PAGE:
In 2020 we connected 8,091 new commercial and residential customers to the gas network and contracted 635GWh of new natural gas demand. With safety as a priority for our assets and operations, we invested €112m in our gas and telecoms network infrastructure with a strong focus on driving growth and increasing new connections to the network, developing Compressed Natural Gas (CNG) as a transportation fuel and delivering programmes to improve the safety and reliability of the network.
In 2020 two publicly accessible, fast-fill CNG stations were constructed at Clonshaugh in Dublin and Ballysimon Road in Limerick. The country’s second publicly accessible, fast-fill CNG station, opened at Circle K’s forecourt in Cashel as part of the developing national network aimed at providing clean fuel to the Heavy Goods Vehicle (HGV) sector. Strategically located at Junction 8 off the M8 (Dublin – Cork) motorway, the state-of-the-art station has the capacity to fill 50 HGV’s per day, with each fill taking no more than five minutes. This new station allows hauliers and fleet operators in the region to begin the journey to carbon neutral transport by switching their fuel from diesel to CNG today and ultimately transitioning to networked renewable gas in the future.
In May 2020, Ireland’s only purpose-built injection facility in Cush, Co. Kildare was declared an entry point and joined Corrib as one of the two indigenous gas sources on Ireland’s gas network (following the closure of the Kinsale gas field in July 2020). Locally produced renewable gas entered the gas network with Tesco and Diageo purchasing renewable gas made from their own food and drink waste to power their operations.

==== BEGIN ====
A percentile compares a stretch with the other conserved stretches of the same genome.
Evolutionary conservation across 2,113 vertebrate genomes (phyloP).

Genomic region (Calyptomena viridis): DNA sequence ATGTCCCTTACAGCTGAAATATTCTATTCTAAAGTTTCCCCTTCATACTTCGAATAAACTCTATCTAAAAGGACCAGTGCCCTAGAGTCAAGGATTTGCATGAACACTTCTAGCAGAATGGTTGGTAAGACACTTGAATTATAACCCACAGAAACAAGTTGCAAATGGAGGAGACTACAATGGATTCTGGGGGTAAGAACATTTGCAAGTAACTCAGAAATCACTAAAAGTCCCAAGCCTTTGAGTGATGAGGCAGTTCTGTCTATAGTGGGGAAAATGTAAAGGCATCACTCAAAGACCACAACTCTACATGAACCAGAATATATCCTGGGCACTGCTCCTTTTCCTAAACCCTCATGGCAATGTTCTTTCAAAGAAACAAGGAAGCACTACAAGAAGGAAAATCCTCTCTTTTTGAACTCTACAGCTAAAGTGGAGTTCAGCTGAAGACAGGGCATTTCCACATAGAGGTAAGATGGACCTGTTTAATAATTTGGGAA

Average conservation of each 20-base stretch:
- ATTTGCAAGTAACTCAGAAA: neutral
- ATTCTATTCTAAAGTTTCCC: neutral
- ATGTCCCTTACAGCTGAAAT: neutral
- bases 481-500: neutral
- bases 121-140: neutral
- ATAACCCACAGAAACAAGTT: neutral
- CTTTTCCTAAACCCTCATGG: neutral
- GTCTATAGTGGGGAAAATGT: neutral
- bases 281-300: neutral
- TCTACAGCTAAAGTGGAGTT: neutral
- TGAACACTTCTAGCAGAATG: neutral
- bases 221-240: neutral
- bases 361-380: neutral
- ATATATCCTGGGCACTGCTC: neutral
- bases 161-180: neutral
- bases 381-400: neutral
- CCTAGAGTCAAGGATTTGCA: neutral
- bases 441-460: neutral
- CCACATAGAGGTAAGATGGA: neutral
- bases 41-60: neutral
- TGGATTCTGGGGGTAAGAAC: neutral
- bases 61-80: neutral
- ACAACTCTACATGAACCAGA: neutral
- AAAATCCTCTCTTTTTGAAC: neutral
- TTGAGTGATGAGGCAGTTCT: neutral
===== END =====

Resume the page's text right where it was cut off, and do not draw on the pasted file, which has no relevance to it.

Through our telecoms business, Aurora Telecom, we further extended the ultra-high fibre network in Ireland in 2020. This included a 300km segment of its national network from Cork to Dublin via Waterford and Carlow bringing the network to over 1,200km, the only high fibre connection of its kind for these regions. The network extends across 15 counties, in a ring formation, and interconnects the cities of Galway, Limerick, Cork, Waterford, and urban centres along this route including, Athlone, Mullingar, Shannon, Mallow, Midleton, Dungarvan and Carlow. Because of the economic and social disruption caused by COVID-19, people and organisations across the country significantly rely on technology for information, for social contact, as well as for trading, working and educating from home. The continued rollout of the network is also important beyond COVID-19 as the shift to working from home, enabled by improved telecommunications, will reduce the mobilization of people and consequently reduce harmful transport emissions.